Jet Vevers|30.04.2013|Case Study News

SWAPO (Support AIDS Widows and Orphans) is making a real difference in the fight against HIV in Uganda. HIV is a big problem in the country, with over a million people infected with the virus. While things have been improving in recent years, much hard work still remains to be done and the efforts of organisations like SWAPO are crucial in changing attitudes and practices related to HIV risk behaviour.

SWAPO is providing access to HIV prevention and health care services for young people in the Pader district of Uganda by offering monthly counselling and testing outreaches throughout the community. They tested 161 young people in February and March, 2013, while visiting homes to counsel young people with HIV. SWAPO also provide vital HIV/AIDS and health information to young pregnant women to improve the prevention of mother-to-child transmission of the disease.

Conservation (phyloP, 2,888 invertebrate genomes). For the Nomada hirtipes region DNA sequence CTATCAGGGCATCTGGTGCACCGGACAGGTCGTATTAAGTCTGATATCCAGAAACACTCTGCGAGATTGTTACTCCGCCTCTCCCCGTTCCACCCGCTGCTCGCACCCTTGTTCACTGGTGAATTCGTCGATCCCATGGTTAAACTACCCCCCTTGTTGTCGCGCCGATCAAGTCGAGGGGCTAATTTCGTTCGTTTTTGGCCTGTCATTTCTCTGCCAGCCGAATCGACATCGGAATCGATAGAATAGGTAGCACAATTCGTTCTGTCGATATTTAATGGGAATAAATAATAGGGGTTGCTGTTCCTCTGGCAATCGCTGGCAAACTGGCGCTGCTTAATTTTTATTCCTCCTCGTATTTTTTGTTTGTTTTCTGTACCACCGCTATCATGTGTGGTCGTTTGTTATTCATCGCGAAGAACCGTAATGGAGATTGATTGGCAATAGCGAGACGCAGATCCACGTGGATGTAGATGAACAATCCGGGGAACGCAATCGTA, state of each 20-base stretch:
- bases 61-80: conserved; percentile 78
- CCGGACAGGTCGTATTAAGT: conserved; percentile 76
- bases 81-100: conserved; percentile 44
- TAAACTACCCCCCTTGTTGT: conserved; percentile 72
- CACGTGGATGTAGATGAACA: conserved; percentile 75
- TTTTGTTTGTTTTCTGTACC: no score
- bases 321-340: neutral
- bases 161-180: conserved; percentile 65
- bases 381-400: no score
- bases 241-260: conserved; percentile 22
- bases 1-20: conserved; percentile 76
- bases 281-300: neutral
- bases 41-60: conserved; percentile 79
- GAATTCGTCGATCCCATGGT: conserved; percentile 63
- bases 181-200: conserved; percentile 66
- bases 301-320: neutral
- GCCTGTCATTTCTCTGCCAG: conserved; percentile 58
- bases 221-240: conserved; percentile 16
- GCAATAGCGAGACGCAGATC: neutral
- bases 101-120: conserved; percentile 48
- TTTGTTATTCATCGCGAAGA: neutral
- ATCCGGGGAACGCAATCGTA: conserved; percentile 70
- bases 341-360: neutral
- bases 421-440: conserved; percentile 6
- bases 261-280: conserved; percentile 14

Another key area of SWAPO’s work is in changing negative attitudes towards people living with HIV. One way they do this is by holding monthly HIV-sensitisation meetings in the community, using drama and video shows to challenge the stigma often attached to people with HIV. They also host a show on a local radio station, inviting one young person with HIV a week to talk about their experiences.

Jane’s story (name changed to protect the individual’s identity) highlights the success of this radio show. Jane lives in the Pader district of Uganda. Her daughter died of AIDS in 2009, leaving her to care for her young grandson who has HIV. Fearing that the boy had no future, Jane thought about abandoning him. However, having heard the encouraging testimonies of children living with HIV on SWAPO’s radio show, she came to realise that the hopeless future her grandson faced could be avoided. After seeking advice from SWAPO, her grandson is now going to school and getting the medical attention he needs.

This story is just one of many that show the importance of community schemes like SWAPO. The battle against HIV has to be fought in many different ways and educating people is just as vital as treating them. By doing so, SWAPO and others like them can ensure a better future for the young people of Uganda.

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